The other day I came across an article in a new journal, In Character, which has issues titled “Thrift”, “Purpose”, “Creativity”. The latest issue is entitled “Loyalty”. In it, I found a article by Bret Stephens on “Keeping Faith with the Jews, Keeping Faith with Israel”. The article was a rejoinder to Tony Judt’s 2003 piece in The New York Review of Books. Judt had written an article which endorsed a binational state as a solution the decades old conflict between the Palestinians and the Jewish state.
The idea of a binational state is a old one, but initially it came from the Zionist movement’s left wing—Judah Magnes, Martin Buber, Hannah Arendt at the moment of Israel’s birth. In more recent times, it was taken up by Palestinian secular nationalists and some in the Left wing, Palestinian and non-Palestinian.
The essay itself was odd. Its opening lines: “This is an essay about loyalty—the loyalty that Jews owe the State of Israel. To understand what such loyalty entails, let me begin by describing an act of betrayal.”
(The article itself was relatively uninteresting, for me at least, if only because Stephens kept suggesting that a Jew may not identify with Jewish religion, history and culture, but to be part of the Jewish community still he or she must minimally identify with what is “filial[ly] and political[ly]” Jewish, by which Stephens implicitly meant loyalty to the Israeli polity. The Satmar came to mind.)
But that wasn’t what caught my eye. Stephens mentioned a web site called “Palestine: Information with a Provenance”. The website catalogs information about people who write and speak on issues related to the Israeli-Palestinian conflict. Its categorizations are, well, to say the least interesting. The site’s categories include “Hardline Zionist American Jew” and “anti-Zionist Mizrahi American”.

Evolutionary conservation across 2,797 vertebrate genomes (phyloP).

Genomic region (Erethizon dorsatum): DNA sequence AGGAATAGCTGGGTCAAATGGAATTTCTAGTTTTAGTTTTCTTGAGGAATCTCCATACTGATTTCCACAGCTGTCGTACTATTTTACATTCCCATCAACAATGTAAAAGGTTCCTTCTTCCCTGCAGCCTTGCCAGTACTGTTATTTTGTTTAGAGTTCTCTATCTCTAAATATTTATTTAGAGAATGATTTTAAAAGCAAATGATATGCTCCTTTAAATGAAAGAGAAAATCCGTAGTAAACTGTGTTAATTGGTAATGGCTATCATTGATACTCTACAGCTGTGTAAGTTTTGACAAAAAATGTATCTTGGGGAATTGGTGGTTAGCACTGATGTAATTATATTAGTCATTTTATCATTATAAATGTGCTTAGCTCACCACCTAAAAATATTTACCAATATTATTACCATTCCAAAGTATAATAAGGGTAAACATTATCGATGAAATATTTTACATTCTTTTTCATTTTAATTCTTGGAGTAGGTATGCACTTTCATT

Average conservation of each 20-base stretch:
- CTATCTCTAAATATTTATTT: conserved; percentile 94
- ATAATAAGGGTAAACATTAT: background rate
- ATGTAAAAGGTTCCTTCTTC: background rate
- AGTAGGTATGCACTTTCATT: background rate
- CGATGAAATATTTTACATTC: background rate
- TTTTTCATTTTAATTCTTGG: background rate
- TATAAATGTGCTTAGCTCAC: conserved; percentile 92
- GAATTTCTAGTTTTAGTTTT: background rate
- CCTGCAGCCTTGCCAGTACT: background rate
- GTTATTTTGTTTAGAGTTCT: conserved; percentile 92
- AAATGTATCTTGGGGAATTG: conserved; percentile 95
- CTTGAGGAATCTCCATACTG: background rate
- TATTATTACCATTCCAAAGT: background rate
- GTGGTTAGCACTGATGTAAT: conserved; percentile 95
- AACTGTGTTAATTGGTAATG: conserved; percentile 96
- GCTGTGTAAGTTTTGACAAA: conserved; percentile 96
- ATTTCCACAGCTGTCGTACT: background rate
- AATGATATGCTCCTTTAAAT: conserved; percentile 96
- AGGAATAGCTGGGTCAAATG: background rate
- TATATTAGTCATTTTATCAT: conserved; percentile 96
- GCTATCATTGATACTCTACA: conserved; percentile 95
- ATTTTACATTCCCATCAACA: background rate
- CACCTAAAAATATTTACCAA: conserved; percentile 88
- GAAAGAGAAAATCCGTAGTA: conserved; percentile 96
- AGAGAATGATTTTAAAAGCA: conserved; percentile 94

Stephens reaction was the following.
[T]he radically pro-Palestinian politics of the site were nowhere near as disturbing as the uses to which they had put their views. Among its other features, it places individuals in “author categories”: Jewish, Zionist, Israeli, American, Palestinian, Arab. I “found myself,” so to speak, as “Bret Stephens: Zionist American Israeli Jew.” With a meticulousness that would have delighted Adolf Eichmann, they had made lists, and I was on four of them, the very four they held in greatest contempt.
It struck me, to some extent, as a reverse Campus Watch. And therein was the odd, disturbing bit—which in all honesty I don’t quite know what to make of.
Campus Watch’s response to charge of McCarthyism was and has always been simple.
• Campus Watch is not a government activity or associated with any government organization.
• Campus Watch has no legislative or judiciary authority. It cannot dictate to any educational institution hiring or firing decisions.
•Campus Watch lacks any coercive powers.
And “Palestine: Information with a Provenance”:
A great many untruths and half-truths have been written on the conflict over Palestine. Therefore, it is important to understand the provenance of all material about the situation. For each article, map or book: who produced it? what agenda do the author(s) have? where was it published? what agenda does the journal have? Similarly, it is important to understand the provenance of each film or audio/video clip: who is speaking in it? what agenda do the speakers(s) have? where was the film or clip produced or broadcast? what agenda does the producer/broadcaster have? An attempt is made here to provide this information.
Discipline and Punish, Michel Foucault’s case study of modern prisons, or properly, his extension of his sociological claim that one of the hallmarks of the modern era is surveillance, laid out an image of world in which people, cognizant of constantly being watched, alter their behavior and thereby alter themselves. Anthony Giddens and Timur Kuran have made similar claims, though Kuran does not associate it with modernity per se.
The monitoring is not necessarily done by states or other organized forms such as hospitals, asylums, factories and prisons, though states and other formal organizations are in a better position to do it. Or at least were. With the advent of the net, we can all be implicated in this mutual monitoring.
Daniel Pipes and Campus Watch are of course right in that, unlike McCarthy, they are not associated with any government organization, have no legislative authority, and cannot dictate hiring or firing in educational institutions. They are wrong in that they do have a coercive power. The power they have is the specter and, perhaps, reality of the lynch mob. It is certainly the fear that many on Campus Watch’s list feel, and what Bret Stephens felt. If “Palestine: Information with a Provenance” had the same scope and prominence, others on the “blacker” of its list may feel the same.
And it is this in the net and the blogosphere that generates this patrician worry of mine.